Have you ever wondered the best way to plant and harvest vegetables in late summer and early fall? Luckily, there are many options to choose from! Even in Canada, many vegetables can still produce a harvest when planted in July or August.
Here in Saskatchewan, the summers are comfortable and warm, while the winters can get extremely cold. Even though the warmer season lasts around 4 months, the growing season in Saskatchewan can last from May to September.
If you’re looking to spend some time outside and get in touch with nature or just impress your friends and family with a home-grown meal, this article can help! Below are some key tips and tricks that will help you keep your garden growing even as Winter approaches.
Consider Harvesting Timelines
When you’re deciding which vegetables to plant, try to consider how long the plants will take to grow harvestable crops.
For example, if you’re planting in July, try to choose a vegetable that you can harvest in 50 days or less. Or, if you decide to plant in August, plant something that is harvestable in less than 30 days.
Making note of harvesting timelines is important in both the Spring and Fall seasons and will help you plan a garden that will produce food throughout the growing season!
Start Planting in Seedling Trays
To get a head start on your garden, it can be a good idea to start your plants in seedling trays. Every one to two weeks, you can plant new seeds in a tray and rotate them into the garden as you harvest older plants. This can help ensure that you have access to a healthy harvest all Summer and Fall!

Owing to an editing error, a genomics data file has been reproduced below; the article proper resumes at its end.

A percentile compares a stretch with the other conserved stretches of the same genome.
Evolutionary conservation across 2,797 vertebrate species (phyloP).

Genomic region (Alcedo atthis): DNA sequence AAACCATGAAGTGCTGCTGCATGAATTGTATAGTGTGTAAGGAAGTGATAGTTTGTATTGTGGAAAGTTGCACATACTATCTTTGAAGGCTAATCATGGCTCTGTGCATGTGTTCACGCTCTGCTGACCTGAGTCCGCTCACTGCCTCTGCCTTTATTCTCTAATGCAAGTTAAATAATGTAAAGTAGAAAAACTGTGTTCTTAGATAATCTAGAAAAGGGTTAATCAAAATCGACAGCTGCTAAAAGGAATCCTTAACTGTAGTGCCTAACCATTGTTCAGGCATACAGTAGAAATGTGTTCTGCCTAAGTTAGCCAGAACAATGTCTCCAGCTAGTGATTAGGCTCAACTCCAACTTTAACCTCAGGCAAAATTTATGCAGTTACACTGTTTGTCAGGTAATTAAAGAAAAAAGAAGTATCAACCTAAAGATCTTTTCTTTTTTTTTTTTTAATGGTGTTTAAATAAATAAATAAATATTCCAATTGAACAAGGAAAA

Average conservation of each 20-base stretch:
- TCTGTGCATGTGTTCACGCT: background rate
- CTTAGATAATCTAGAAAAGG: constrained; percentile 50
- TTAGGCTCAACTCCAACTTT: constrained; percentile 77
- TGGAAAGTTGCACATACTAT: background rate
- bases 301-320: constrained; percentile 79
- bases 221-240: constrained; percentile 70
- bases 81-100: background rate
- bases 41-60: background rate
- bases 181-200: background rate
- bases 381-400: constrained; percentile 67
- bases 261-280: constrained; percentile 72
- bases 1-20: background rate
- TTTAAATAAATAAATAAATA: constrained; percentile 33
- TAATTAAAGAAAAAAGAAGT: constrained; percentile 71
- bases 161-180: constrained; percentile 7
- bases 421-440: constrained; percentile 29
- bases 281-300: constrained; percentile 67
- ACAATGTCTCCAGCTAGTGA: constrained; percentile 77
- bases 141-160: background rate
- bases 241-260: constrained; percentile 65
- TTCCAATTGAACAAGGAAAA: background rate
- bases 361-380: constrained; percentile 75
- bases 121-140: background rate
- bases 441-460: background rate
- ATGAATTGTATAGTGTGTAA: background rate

Intercrop Before You Harvest
Many crops that are sown in Spring will be ready for their final harvest in mid-Sumer. This includes plants like garlic, potatoes, beets, radishes, and turnips. About a month before harvesting these plants, you can sow new crops in your garden!
The adult plants will protect the seedlings as they begin to grow, which will help your garden thrive! This long-used practice is called intercropping.
After harvesting your first crop, leave the new, intercropped seedlings in place so they can continue to grow. You can continue this process throughout the entire growing season up until the first frost of the year.
Additionally, you can also seed new crops between taller vegetable plants like tomatoes which will help fill spaces that weeds would otherwise take up.
Which Plants to Plant
How do you choose which vegetables to plant in the fall? To help you decide, we’ve put together a list of some of the best fall crops available and even included some tips on how to get the best results for your harvest!
Radishes don’t always store well long-term, so it is important to cultivate a continuous supply. Radishes have a convenient 30-day harvest timeline, so they are a great option if you want to fit in one or two more yields at the end of the season.
For even better results, consider intercropping your radish seeds with plants that have nearly run their course. Once the older crop is harvested, the radishes will already be well on their way.
Shelter from larger plants will also help with germination and increase the ambient humidity around your seedlings.
If you are planting in July, leafy greens are an excellent option! These vegetables can include everything from arugula to purple lettuce. Leafy greens will germinate well in the heat and continue to grow and thrive despite hot temperatures.
However, it’s important to note that this does not include heads of lettuce, which grow best indoors in the Spring, and need around 60 days to mature.